Liz: I think that students now are coming in with a lot more background knowledge and understanding that they were pre Covid. Kids would often start with being able to engage in class if they had a personal experience, if their identity connected to one of the topics we were discussing, if their parents talked about this at home. These days, it seems like kids have a lot more exposure to conversations and issues around social justice topics. Where I find that kids know more and more coming in, which is really nice. In that way, you don’t always have to start from square one. And there are still kids who come in with very little background knowledge. So, in some ways, it’s also hard because the gap in understanding is also very large too. Because kids who come in knowing a lot want to continue in pushing their own learning and understanding and other kids need a lot more support of understanding, like the basic concepts. I think that there is a lot more intentionality with schools to recognize that schools will always call like a DEI, Diversity, Equity, and Inclusion work because a lot of schools I think are too scared to actually say, we’re focusing on racial justice or anti-racism. They don’t actually wanted name the word “race.” But if you go into like any school’s webpage these days, you’re going to find a DEI section of the web page. Which is something that I don’t think really happened as much pre Covid.

John: Interesting, and by the way I’d be remiss if I didn’t share with our listeners and viewers, Liz is not only teachandtransform.org but she’s also a great author. This very important book is a great book “Start Here, Start Now,” which is great. Liz, why did you write this book? And what’s your intention with this book? For our listeners and viewers who are interested in bringing more of what you’re teaching to their Community.

Liz: I really have my Instagram and social media community to thank for how this book came out. I started my Instagram, also my handle is @teachandtransform in 2015 maybe. It was really because I was sharing all of this work that I was doing with students on my personal Facebook and Instagram account and just figured, “Wow, like I bet a lot of people on here don’t actually care about teaching.” I would really like to try to create some sort of portfolio or maybe I can be connected with other like-minded educators.  So I made this other account and started posting more examples of work. Pretty much everything that I post on my social media is something that’s been originally created. So I was sharing lesson plans, examples of student work, and anchor charts that we were making. And I got more and more questions from teachers about like, “I want to be doing this to, where do I start like, what can you recommend?” And so when I had this opportunity to write this book with my publisher, and just figuring out that it’s a really big topic. What should be included? I asked folks on my Instagram, “Hey, if you’re a teacher out there and you want to be doing this type of work but you’re not, why are you not?” And I had a couple hundred people respond to it. And based on those responses, I sorted them into themes. Those themes became the focus for each chapter of the book. At first, it was supposed to be framed around on how you overcome these barriers, but throughout the writing and editing process, I talked to my editor, “Wow, this actually seems like too negative. This is not just focusing on like the issues that we think prevent us from doing in this. But rather, how could we set ourselves up for success? How can we be proactive?” So there are chapters about how to set yourself up for success when working with your school administration. If you think your principal’s not into this, or if you’re worried about parents and caregivers pushing back, what can you do? Or if you feel like you just don’t have enough time in your school day, like most of us do. What can you then do to try to work these things into the subjects you’re already teaching. My two favorite chapters, one is making space for difficult conversations in your classroom because that is something that came up a lot. “I’m afraid a kid’s going to say something racist and I’m not going to know how to respond to it or I get a nasty question, I don’t know how to react.” And then also having a chapter of focusing on students that are white. Because I’ve heard from a lot of schools, especially in very racially homogeneous areas, there’s not a lot of interest for this work because we’re an all white community are almost all-white Community. People just don’t feel the need for this or are super worried about hurting white children’s feelings. So taking a lot of those very common themes, I wanted to create this book based on successes I’ve had in my own professional journey, as well as interviews with other educators who have taught in different schools and locations. It’s meant to be very hands on. It’s meant to be very applicable. I wanted teachers, who pick it up to be able to implement something tomorrow if they wanted to.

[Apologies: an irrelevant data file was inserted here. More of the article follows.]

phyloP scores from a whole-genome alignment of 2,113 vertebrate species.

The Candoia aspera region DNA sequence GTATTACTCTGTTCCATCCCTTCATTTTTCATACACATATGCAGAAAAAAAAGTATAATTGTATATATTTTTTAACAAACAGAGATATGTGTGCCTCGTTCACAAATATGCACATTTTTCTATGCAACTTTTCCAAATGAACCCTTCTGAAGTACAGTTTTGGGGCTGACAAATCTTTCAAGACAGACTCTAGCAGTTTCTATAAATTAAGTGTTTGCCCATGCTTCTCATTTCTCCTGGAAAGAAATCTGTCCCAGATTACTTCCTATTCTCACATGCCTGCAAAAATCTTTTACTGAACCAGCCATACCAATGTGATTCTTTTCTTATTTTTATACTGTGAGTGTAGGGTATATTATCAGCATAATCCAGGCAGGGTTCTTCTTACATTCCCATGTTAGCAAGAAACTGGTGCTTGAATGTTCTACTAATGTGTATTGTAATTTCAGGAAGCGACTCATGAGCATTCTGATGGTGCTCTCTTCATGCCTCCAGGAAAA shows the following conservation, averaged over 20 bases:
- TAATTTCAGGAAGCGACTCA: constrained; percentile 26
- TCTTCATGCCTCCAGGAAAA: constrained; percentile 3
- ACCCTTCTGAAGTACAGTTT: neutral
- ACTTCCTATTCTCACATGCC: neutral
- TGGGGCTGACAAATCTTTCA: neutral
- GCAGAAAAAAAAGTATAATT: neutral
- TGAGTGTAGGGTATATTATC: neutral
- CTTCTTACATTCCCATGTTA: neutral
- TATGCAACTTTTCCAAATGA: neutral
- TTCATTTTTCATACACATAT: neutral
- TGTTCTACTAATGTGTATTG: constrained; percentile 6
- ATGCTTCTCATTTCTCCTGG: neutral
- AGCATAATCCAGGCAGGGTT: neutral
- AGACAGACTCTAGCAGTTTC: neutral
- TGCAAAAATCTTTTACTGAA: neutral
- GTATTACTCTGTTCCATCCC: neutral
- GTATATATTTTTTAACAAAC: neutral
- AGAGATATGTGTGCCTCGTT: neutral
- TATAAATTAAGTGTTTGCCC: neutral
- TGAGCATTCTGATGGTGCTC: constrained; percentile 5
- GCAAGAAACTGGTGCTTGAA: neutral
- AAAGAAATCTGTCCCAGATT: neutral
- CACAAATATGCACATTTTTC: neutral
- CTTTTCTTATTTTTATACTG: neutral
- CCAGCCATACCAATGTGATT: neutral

John: And how has the response been, since you wrote it?

Liz: It’s been really good. I was really scared because it’s essentially like the first ten years of my teaching, career wrapped up into a book, and that can be really scary and very vulnerable to put yourself out there in that way. And also knowing that the activism community can be very harsh too. If you write something and someone decides the wording is undesirable or problematic, that’s it. You don’t know how people are going to respond to it so I’m glad that the reception has been really positive and I’m super grateful for that too.